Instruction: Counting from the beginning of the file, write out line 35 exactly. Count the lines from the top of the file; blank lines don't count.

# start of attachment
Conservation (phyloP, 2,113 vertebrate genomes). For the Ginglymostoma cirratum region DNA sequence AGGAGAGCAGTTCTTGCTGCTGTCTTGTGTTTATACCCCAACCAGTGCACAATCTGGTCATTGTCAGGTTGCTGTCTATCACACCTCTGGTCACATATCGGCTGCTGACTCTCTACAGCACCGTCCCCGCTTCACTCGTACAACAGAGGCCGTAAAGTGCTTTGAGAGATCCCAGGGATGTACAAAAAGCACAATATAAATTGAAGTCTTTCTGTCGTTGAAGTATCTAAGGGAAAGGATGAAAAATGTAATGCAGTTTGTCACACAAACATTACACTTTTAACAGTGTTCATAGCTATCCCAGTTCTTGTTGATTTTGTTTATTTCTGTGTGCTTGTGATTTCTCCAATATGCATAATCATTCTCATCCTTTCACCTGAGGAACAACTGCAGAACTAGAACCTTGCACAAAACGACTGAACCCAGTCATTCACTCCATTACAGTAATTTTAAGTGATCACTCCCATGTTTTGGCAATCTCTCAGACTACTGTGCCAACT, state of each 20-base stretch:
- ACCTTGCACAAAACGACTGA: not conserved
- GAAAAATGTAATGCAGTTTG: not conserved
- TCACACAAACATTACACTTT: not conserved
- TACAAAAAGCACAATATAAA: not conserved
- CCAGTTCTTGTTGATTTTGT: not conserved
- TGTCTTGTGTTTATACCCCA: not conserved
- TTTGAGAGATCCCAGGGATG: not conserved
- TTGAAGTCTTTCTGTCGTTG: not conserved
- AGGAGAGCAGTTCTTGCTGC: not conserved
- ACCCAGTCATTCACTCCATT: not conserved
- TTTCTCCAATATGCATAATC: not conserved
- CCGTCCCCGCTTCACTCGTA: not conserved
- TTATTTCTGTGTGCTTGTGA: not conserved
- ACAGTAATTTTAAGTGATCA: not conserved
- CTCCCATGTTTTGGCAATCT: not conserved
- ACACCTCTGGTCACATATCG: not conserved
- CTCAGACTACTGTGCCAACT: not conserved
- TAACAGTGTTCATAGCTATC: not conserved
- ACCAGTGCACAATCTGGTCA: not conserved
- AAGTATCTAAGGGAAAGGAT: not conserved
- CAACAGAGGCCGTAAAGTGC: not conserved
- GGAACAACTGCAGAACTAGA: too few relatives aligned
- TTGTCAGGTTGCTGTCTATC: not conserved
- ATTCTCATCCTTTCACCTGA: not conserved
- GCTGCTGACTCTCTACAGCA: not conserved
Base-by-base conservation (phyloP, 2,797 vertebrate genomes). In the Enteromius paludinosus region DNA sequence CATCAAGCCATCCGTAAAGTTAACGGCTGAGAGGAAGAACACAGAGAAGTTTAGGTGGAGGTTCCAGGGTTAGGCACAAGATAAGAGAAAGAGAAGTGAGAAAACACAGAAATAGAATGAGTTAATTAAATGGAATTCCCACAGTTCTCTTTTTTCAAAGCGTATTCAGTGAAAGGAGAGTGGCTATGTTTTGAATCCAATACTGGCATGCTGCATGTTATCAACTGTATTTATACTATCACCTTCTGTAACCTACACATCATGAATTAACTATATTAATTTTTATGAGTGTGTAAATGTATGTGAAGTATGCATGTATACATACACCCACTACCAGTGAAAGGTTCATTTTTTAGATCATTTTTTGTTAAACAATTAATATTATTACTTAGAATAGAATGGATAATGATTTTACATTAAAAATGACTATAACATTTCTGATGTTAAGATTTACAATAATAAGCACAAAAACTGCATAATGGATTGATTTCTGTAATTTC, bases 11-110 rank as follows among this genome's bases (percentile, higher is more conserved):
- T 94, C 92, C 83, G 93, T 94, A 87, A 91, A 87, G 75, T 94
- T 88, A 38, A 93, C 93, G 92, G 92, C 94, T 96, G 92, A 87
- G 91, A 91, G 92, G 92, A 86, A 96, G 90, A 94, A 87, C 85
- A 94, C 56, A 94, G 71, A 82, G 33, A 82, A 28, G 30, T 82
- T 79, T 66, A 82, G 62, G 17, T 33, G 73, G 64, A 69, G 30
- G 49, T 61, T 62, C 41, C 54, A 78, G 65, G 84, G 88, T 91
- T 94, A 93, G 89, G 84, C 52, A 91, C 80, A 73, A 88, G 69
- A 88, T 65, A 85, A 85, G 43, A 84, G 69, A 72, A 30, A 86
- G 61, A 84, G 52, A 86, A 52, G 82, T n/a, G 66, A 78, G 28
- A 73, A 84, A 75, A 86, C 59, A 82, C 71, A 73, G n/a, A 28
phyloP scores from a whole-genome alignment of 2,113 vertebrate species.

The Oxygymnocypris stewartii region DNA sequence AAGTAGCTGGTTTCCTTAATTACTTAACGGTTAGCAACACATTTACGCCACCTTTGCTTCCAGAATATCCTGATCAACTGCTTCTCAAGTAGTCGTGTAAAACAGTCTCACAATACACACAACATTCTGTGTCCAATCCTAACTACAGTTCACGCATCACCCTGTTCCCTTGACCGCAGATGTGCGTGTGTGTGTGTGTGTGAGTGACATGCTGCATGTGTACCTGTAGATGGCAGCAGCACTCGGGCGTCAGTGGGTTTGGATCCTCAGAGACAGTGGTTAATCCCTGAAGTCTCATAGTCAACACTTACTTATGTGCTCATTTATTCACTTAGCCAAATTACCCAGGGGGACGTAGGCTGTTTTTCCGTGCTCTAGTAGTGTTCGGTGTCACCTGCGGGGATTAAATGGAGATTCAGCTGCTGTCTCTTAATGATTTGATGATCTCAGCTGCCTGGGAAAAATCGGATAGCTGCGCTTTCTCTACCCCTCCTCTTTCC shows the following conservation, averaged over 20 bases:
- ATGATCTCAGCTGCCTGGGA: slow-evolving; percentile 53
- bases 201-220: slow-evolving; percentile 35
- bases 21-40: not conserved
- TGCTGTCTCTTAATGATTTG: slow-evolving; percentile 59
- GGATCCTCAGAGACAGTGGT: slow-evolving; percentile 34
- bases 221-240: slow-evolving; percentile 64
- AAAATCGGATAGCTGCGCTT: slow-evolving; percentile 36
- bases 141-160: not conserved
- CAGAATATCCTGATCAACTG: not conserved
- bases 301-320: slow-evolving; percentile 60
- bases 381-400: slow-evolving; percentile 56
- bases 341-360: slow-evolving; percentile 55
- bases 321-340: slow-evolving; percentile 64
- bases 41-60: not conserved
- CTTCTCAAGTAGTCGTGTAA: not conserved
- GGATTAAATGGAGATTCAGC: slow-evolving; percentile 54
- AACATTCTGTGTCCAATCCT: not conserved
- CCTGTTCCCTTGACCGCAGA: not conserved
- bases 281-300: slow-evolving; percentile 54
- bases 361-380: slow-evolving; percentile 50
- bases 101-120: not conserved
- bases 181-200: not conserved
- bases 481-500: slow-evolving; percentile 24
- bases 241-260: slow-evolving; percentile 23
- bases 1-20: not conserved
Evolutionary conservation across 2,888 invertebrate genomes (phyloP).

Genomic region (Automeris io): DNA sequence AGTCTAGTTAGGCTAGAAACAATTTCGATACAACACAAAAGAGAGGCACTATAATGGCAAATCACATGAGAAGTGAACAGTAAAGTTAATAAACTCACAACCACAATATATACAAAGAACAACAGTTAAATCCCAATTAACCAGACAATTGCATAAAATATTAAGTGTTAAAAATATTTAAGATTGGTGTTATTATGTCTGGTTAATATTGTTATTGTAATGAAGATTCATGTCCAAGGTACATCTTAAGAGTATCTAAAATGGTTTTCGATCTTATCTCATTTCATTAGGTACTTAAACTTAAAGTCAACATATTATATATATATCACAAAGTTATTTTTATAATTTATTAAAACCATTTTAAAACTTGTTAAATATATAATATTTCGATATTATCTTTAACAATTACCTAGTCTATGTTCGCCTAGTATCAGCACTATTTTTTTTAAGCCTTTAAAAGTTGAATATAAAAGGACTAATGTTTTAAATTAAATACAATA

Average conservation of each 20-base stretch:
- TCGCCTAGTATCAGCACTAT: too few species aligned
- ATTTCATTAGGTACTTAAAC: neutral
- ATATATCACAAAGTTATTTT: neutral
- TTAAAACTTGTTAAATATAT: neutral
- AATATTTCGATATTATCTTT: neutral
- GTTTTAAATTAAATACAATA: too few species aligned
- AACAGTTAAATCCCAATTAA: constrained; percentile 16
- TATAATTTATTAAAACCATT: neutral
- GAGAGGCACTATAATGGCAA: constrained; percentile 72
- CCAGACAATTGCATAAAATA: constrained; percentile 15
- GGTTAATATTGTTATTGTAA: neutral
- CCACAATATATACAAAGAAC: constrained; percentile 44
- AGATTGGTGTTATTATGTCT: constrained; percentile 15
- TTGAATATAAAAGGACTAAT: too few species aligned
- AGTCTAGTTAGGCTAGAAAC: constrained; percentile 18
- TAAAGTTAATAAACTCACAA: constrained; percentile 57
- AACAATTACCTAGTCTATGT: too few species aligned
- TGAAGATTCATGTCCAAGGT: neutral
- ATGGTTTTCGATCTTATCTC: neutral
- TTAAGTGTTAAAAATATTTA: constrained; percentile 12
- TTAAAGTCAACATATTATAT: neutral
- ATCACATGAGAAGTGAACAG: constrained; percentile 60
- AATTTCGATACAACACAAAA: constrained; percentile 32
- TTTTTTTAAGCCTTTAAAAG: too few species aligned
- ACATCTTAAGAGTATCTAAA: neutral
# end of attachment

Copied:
- A 88, T 65, A 85, A 85, G 43, A 84, G 69, A 72, A 30, A 86